When recently pressed for their vision of the future of the museum, two totally unrelated people (albeit museum people) began talking in excitedly about libraries they had recently visited. One person noted that if you shuttered a local museum, people might hardly notice. And if you shuttered the local library there would be clamor and outrage. It is true that if given a choice both governments and foundations tend to favor the library. Perhaps there is something far more essential about a library than a museum.
The library is at least as old as the museum and likely precedes it by some degree. In fact many of our greatest museums began as new wings of college libraries that had expanded to include objects. These were the great ‘teaching museums’. Libraries are fundamentally akin to museums in that their missions include collecting and preserving knowledge and making that knowledge accessible to a defined end-user. Both provide access to knowledge through collections and use the exhibition as a means to make their holdings more visible. Similar to museums, the earliest libraries were created by and for privileged classes of society. But nowadays libraries are assumed to be integral to any society’s public educational infrastructure, freely accessible spaces of learning and study for everyone. In the developed world access to a good library is considered as fundamental a right as an education, a fair justice system or access to basic utilities such as water and electricity.
In the last decade we have seen great innovations in libraries around the world. The old form of the library as a vast repository of books is currently undergoing a renaissance with the rapid development of customizable digital catalogs, new media storage capabilities, the scanner, the web and other interfaces that supplement the physical book. While many prophesied that the Internet would kill the book (fatality still pending), the Net has with some irony made the library more essential as a socializing space where communities share the experience of accessing knowledge content across new mediums. No longer called Libraries, these spaces are now called Media Centers and Information Literacy Centers. The former emphasis on the book is replaced with a more all-encompassing media representing a spectrum of technologies that includes the books and other objects. These are multilingual, multi-modal, inclusive spaces of community engagement, storytelling, and even story-gathering as libraries add recording, broadcasting and distance learning capabilities that enable them not only to preserve content but also to produce and distribute it.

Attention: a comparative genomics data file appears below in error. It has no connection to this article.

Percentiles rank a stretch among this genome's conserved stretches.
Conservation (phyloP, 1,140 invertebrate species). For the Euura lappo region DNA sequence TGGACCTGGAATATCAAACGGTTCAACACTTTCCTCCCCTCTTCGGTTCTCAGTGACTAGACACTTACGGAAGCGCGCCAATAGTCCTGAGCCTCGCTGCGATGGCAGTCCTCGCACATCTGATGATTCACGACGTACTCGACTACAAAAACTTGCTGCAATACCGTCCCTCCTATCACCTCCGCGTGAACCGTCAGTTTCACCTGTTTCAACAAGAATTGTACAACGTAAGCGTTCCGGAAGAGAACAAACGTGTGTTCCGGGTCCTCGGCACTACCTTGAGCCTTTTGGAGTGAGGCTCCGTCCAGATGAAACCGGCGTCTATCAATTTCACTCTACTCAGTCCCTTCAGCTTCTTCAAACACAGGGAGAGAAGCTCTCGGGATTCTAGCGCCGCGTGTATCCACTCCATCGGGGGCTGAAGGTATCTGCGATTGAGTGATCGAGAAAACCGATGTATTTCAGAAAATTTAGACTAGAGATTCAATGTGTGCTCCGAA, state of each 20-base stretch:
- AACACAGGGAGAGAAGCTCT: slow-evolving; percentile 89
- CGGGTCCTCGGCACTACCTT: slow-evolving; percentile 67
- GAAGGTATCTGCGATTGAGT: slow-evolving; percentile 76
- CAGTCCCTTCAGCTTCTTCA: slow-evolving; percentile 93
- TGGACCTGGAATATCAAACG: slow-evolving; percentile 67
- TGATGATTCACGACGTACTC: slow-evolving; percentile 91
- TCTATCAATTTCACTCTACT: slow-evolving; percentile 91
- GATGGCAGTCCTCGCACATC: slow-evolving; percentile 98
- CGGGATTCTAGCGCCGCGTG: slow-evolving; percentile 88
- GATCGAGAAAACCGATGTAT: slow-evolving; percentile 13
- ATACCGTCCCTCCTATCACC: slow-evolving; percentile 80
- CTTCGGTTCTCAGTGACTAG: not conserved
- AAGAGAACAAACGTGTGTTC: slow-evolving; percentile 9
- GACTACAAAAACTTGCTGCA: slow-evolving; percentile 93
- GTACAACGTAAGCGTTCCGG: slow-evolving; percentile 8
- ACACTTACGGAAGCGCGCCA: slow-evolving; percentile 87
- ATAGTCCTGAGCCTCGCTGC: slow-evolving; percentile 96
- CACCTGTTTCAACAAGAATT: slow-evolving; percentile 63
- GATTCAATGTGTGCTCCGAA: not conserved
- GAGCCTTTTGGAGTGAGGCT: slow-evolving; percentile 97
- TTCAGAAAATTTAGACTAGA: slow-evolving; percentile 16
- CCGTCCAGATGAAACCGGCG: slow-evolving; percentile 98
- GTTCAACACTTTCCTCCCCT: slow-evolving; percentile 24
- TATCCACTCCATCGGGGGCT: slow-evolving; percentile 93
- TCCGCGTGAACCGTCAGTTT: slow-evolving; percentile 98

A few notable examples include:
Toyo Ito’s Sendai Mediatheque (opened 2001) was an inspiring model for what was to come in the next decade. Not a vision of a library based on the book, Ito’s library placed more emphasis on infrastructure, access and transparency. Also notable is that he decided to essentially build an open structural shell that could be transformed over time by generations of new media, new uses and forms of occupation. He even relinquished control of the interiors assigning each level to a different architect.
Snøhetta’s Bibliotheca Alexandrina in Egypt (opened 2002) is a resurrection of Alexander the Great’s iconic library of the same name and perhaps at least mythically, is the most famous library in the world.
Salt Lake City Library (opened 2004) designed by architect Moshe Safdie has become a major downtown destination with is coffee and sandwich shops, open fire pits to warm your feet at while you browse half a million titles in their catalog.
Soon to follow was Rem Koolhaas’ Seattle Central Library (opened 2004) which has drawn record attendance and use by citizens of Seattle and design tourists. In the true spirit of a library as free source of information, Rem was kind enough to post his concept design brief online for us to review now ten years after he presented it to his visionary client.
The Aarhus Library in Jutland, Denmark by SHL Architects (to open 2009) definitely promises to break the out of the moldy, old, quiet, box full of books. “[This library] features an ‘info column,’ where people share digital news stories; an ‘info galleria’ where patrons explore digital maps layered with factoids; a digital floor that lets people immerse themselves in information; and RFID-tagged book phones that kids point at specific books to hear a story.” Sulter The Aarhus Library even created a design lab to research new approaches to library use and design. They made a video to explain their process.
Perhaps these library projects can shed some light on where museums need to go to be more effective in the future. Most museums are burdened with the preservation of vast collections of unique and rare items. Their charters often stipulate that if they cannot preserve their collections, then they have no business doing anything else. This includes engaging with the public with exhibitions, educational programs and new media experiences. It is likely that libraries – whose collections typically only contain a small portion of un-reproducible, rare objects, books and documents – have had an easier time transforming themselves from the inside out.